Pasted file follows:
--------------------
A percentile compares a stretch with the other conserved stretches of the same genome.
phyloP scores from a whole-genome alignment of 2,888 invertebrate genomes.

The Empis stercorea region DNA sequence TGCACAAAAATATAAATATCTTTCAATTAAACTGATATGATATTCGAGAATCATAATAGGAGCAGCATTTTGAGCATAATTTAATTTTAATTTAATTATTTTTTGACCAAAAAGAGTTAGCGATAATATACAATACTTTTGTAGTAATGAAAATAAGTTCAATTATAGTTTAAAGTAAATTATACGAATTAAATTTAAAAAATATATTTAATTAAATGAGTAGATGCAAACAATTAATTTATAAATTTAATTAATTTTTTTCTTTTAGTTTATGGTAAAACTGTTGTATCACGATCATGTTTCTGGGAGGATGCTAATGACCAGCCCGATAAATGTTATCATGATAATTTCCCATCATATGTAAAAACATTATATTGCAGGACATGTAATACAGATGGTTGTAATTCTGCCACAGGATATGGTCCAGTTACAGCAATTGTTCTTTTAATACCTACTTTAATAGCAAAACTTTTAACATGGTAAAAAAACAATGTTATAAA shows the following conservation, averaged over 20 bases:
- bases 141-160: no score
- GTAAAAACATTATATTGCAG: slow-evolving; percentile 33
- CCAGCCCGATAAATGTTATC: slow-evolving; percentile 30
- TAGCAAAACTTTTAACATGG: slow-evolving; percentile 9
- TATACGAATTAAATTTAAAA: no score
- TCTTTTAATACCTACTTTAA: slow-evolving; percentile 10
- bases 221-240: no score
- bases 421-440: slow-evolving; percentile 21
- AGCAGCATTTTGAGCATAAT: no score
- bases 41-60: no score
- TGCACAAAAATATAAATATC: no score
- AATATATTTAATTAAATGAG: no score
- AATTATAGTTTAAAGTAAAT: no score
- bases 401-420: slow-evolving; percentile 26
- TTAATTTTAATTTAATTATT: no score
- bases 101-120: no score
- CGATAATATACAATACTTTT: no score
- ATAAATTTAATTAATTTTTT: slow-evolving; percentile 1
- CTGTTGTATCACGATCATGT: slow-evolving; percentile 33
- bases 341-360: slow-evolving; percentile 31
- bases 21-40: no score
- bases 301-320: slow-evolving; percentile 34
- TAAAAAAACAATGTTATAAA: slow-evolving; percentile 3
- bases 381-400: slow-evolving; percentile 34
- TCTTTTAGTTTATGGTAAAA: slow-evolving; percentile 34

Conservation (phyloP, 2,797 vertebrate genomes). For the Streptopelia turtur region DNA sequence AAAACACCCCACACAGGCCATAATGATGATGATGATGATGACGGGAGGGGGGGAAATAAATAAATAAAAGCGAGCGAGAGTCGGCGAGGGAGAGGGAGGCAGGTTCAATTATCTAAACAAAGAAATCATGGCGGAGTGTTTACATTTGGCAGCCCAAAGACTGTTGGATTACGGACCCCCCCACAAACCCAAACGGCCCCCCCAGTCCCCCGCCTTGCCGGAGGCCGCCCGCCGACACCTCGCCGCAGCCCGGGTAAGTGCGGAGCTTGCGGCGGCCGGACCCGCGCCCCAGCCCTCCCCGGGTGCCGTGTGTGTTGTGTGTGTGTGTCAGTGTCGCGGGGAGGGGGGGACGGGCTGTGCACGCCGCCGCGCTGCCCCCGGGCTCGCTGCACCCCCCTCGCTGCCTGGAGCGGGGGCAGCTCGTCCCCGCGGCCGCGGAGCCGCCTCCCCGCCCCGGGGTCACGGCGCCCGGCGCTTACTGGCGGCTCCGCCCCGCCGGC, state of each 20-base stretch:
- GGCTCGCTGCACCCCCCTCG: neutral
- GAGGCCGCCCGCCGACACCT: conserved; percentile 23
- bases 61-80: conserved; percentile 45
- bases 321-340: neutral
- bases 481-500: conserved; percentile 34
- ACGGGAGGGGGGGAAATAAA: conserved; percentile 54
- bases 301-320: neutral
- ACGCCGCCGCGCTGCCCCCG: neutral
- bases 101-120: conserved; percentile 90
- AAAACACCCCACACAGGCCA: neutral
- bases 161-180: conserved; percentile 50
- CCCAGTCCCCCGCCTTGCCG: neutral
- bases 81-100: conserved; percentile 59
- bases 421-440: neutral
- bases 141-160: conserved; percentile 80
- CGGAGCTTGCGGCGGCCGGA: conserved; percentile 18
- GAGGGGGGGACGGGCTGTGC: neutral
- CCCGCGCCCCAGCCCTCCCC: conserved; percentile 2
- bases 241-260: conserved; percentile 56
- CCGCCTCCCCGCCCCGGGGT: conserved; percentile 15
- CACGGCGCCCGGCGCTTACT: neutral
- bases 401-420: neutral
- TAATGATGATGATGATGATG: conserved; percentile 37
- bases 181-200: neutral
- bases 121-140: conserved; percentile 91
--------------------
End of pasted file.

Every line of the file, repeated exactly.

A percentile compares a stretch with the other conserved stretches of the same genome.
phyloP scores from a whole-genome alignment of 2,888 invertebrate genomes.

The Empis stercorea region DNA sequence TGCACAAAAATATAAATATCTTTCAATTAAACTGATATGATATTCGAGAATCATAATAGGAGCAGCATTTTGAGCATAATTTAATTTTAATTTAATTATTTTTTGACCAAAAAGAGTTAGCGATAATATACAATACTTTTGTAGTAATGAAAATAAGTTCAATTATAGTTTAAAGTAAATTATACGAATTAAATTTAAAAAATATATTTAATTAAATGAGTAGATGCAAACAATTAATTTATAAATTTAATTAATTTTTTTCTTTTAGTTTATGGTAAAACTGTTGTATCACGATCATGTTTCTGGGAGGATGCTAATGACCAGCCCGATAAATGTTATCATGATAATTTCCCATCATATGTAAAAACATTATATTGCAGGACATGTAATACAGATGGTTGTAATTCTGCCACAGGATATGGTCCAGTTACAGCAATTGTTCTTTTAATACCTACTTTAATAGCAAAACTTTTAACATGGTAAAAAAACAATGTTATAAA shows the following conservation, averaged over 20 bases:
- bases 141-160: no score
- GTAAAAACATTATATTGCAG: slow-evolving; percentile 33
- CCAGCCCGATAAATGTTATC: slow-evolving; percentile 30
- TAGCAAAACTTTTAACATGG: slow-evolving; percentile 9
- TATACGAATTAAATTTAAAA: no score
- TCTTTTAATACCTACTTTAA: slow-evolving; percentile 10
- bases 221-240: no score
- bases 421-440: slow-evolving; percentile 21
- AGCAGCATTTTGAGCATAAT: no score
- bases 41-60: no score
- TGCACAAAAATATAAATATC: no score
- AATATATTTAATTAAATGAG: no score
- AATTATAGTTTAAAGTAAAT: no score
- bases 401-420: slow-evolving; percentile 26
- TTAATTTTAATTTAATTATT: no score
- bases 101-120: no score
- CGATAATATACAATACTTTT: no score
- ATAAATTTAATTAATTTTTT: slow-evolving; percentile 1
- CTGTTGTATCACGATCATGT: slow-evolving; percentile 33
- bases 341-360: slow-evolving; percentile 31
- bases 21-40: no score
- bases 301-320: slow-evolving; percentile 34
- TAAAAAAACAATGTTATAAA: slow-evolving; percentile 3
- bases 381-400: slow-evolving; percentile 34
- TCTTTTAGTTTATGGTAAAA: slow-evolving; percentile 34

Conservation (phyloP, 2,797 vertebrate genomes). For the Streptopelia turtur region DNA sequence AAAACACCCCACACAGGCCATAATGATGATGATGATGATGACGGGAGGGGGGGAAATAAATAAATAAAAGCGAGCGAGAGTCGGCGAGGGAGAGGGAGGCAGGTTCAATTATCTAAACAAAGAAATCATGGCGGAGTGTTTACATTTGGCAGCCCAAAGACTGTTGGATTACGGACCCCCCCACAAACCCAAACGGCCCCCCCAGTCCCCCGCCTTGCCGGAGGCCGCCCGCCGACACCTCGCCGCAGCCCGGGTAAGTGCGGAGCTTGCGGCGGCCGGACCCGCGCCCCAGCCCTCCCCGGGTGCCGTGTGTGTTGTGTGTGTGTGTCAGTGTCGCGGGGAGGGGGGGACGGGCTGTGCACGCCGCCGCGCTGCCCCCGGGCTCGCTGCACCCCCCTCGCTGCCTGGAGCGGGGGCAGCTCGTCCCCGCGGCCGCGGAGCCGCCTCCCCGCCCCGGGGTCACGGCGCCCGGCGCTTACTGGCGGCTCCGCCCCGCCGGC, state of each 20-base stretch:
- GGCTCGCTGCACCCCCCTCG: neutral
- GAGGCCGCCCGCCGACACCT: conserved; percentile 23
- bases 61-80: conserved; percentile 45
- bases 321-340: neutral
- bases 481-500: conserved; percentile 34
- ACGGGAGGGGGGGAAATAAA: conserved; percentile 54
- bases 301-320: neutral
- ACGCCGCCGCGCTGCCCCCG: neutral
- bases 101-120: conserved; percentile 90
- AAAACACCCCACACAGGCCA: neutral
- bases 161-180: conserved; percentile 50
- CCCAGTCCCCCGCCTTGCCG: neutral
- bases 81-100: conserved; percentile 59
- bases 421-440: neutral
- bases 141-160: conserved; percentile 80
- CGGAGCTTGCGGCGGCCGGA: conserved; percentile 18
- GAGGGGGGGACGGGCTGTGC: neutral
- CCCGCGCCCCAGCCCTCCCC: conserved; percentile 2
- bases 241-260: conserved; percentile 56
- CCGCCTCCCCGCCCCGGGGT: conserved; percentile 15
- CACGGCGCCCGGCGCTTACT: neutral
- bases 401-420: neutral
- TAATGATGATGATGATGATG: conserved; percentile 37
- bases 181-200: neutral
- bases 121-140: conserved; percentile 91